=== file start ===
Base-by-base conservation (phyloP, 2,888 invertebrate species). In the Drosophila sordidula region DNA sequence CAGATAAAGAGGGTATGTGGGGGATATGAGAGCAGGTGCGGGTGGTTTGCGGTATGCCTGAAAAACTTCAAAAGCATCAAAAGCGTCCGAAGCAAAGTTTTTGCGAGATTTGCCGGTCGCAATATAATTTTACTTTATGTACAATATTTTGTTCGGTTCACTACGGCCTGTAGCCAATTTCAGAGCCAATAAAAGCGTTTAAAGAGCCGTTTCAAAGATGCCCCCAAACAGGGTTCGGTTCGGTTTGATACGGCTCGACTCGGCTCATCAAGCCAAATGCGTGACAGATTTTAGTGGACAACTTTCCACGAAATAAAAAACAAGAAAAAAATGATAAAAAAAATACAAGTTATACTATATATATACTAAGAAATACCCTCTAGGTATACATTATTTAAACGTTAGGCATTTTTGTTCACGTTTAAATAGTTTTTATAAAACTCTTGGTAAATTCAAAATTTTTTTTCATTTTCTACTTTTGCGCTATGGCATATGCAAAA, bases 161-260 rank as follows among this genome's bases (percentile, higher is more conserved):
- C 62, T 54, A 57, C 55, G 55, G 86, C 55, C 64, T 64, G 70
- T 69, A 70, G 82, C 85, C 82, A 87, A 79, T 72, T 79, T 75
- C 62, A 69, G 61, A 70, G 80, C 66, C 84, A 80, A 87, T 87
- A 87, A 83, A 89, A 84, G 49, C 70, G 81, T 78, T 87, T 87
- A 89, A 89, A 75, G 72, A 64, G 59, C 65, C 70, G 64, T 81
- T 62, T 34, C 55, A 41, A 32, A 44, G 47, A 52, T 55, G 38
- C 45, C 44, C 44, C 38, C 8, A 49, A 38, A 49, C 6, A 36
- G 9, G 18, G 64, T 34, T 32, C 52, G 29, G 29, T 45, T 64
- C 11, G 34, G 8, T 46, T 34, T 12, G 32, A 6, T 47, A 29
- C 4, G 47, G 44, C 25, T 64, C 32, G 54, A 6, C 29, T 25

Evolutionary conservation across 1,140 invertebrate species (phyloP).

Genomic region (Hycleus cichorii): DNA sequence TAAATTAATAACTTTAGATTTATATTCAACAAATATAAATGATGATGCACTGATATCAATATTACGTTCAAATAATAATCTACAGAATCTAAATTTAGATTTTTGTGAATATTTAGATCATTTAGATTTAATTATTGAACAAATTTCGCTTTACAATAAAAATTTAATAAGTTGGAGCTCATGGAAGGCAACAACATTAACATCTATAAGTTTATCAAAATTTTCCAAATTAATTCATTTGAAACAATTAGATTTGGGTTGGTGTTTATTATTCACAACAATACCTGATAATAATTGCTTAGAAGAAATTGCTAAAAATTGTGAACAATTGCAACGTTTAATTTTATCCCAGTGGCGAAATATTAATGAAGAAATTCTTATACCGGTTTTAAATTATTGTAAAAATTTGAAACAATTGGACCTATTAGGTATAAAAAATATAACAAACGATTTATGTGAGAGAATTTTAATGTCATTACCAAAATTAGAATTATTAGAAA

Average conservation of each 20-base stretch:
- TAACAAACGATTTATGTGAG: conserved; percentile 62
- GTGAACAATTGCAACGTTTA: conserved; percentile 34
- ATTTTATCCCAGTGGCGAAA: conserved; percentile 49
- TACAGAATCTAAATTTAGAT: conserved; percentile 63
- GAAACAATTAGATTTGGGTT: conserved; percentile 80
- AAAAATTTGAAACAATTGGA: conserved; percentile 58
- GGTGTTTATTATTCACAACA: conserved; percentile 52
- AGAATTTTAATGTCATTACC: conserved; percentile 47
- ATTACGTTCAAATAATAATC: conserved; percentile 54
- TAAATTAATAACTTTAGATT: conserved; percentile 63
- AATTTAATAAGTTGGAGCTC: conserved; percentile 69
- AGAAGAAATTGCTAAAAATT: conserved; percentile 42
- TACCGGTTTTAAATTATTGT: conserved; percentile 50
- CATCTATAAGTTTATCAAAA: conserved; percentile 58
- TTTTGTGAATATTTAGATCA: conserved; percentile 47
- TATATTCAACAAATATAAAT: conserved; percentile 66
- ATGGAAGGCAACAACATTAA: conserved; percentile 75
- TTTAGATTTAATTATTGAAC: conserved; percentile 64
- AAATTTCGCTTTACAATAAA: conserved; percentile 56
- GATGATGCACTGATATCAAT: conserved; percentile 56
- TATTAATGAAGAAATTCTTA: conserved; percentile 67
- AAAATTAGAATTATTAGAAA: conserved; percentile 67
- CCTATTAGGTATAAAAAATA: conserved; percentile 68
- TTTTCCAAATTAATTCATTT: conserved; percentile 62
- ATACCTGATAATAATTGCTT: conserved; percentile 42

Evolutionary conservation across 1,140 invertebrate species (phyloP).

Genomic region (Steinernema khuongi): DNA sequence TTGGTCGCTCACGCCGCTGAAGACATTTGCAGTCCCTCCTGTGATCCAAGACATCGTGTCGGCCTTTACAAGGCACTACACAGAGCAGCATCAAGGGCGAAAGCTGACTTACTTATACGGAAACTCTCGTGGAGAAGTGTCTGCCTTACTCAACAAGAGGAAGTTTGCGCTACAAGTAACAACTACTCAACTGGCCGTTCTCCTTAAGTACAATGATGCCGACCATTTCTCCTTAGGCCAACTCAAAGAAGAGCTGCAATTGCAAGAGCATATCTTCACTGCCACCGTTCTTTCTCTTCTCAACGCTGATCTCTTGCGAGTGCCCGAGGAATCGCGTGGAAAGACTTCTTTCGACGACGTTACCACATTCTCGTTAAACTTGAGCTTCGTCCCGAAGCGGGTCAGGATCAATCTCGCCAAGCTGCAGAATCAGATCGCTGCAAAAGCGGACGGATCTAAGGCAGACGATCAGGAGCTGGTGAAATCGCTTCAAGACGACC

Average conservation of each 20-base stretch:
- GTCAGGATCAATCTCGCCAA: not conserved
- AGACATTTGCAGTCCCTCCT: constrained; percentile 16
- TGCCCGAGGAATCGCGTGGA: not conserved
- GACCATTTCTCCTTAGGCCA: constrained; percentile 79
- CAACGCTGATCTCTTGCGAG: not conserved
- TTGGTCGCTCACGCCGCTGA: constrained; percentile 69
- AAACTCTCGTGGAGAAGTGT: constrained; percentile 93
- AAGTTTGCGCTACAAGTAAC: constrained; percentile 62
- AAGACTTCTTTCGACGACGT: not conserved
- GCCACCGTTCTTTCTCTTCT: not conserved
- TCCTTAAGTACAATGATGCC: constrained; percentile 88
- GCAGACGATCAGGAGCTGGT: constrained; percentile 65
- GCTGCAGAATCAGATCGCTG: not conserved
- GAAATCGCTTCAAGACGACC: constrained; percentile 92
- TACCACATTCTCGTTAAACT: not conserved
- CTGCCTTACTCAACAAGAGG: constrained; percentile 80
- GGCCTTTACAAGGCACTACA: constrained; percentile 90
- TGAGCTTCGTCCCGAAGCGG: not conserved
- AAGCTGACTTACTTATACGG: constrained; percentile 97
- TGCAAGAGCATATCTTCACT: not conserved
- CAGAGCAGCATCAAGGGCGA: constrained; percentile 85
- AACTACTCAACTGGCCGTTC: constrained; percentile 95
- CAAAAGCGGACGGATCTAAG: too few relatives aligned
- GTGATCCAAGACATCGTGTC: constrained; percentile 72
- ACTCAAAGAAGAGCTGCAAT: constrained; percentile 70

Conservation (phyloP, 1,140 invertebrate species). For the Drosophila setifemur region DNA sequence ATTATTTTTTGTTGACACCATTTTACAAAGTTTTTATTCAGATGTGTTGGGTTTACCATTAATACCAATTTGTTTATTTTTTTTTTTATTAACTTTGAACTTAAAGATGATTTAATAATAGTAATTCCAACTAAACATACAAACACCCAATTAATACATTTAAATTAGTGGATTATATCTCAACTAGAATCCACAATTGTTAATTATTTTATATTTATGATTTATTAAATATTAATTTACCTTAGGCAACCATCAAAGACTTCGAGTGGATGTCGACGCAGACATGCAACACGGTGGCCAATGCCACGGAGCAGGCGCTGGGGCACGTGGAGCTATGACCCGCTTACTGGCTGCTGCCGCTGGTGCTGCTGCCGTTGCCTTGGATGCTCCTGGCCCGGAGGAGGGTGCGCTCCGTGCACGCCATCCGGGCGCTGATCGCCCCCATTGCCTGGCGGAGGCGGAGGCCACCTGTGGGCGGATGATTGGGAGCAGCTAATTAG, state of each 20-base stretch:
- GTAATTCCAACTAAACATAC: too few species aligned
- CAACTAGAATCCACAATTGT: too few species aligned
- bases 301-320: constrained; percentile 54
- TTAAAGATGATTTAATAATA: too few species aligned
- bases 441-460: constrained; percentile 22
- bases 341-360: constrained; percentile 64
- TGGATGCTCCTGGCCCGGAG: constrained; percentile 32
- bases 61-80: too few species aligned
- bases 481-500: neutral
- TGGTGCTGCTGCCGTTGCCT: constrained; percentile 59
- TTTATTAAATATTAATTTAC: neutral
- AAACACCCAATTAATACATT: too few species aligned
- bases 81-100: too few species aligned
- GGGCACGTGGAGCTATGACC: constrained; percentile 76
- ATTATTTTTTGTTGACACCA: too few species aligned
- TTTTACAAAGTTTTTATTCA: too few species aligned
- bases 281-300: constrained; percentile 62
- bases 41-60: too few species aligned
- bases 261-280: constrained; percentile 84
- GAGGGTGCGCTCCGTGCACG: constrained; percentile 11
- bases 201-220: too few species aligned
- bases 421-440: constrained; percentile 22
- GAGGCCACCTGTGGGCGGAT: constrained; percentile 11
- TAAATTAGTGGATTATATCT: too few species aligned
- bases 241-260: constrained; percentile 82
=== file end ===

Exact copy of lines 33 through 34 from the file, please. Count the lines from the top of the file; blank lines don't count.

- AAATTTCGCTTTACAATAAA: conserved; percentile 56
- GATGATGCACTGATATCAAT: conserved; percentile 56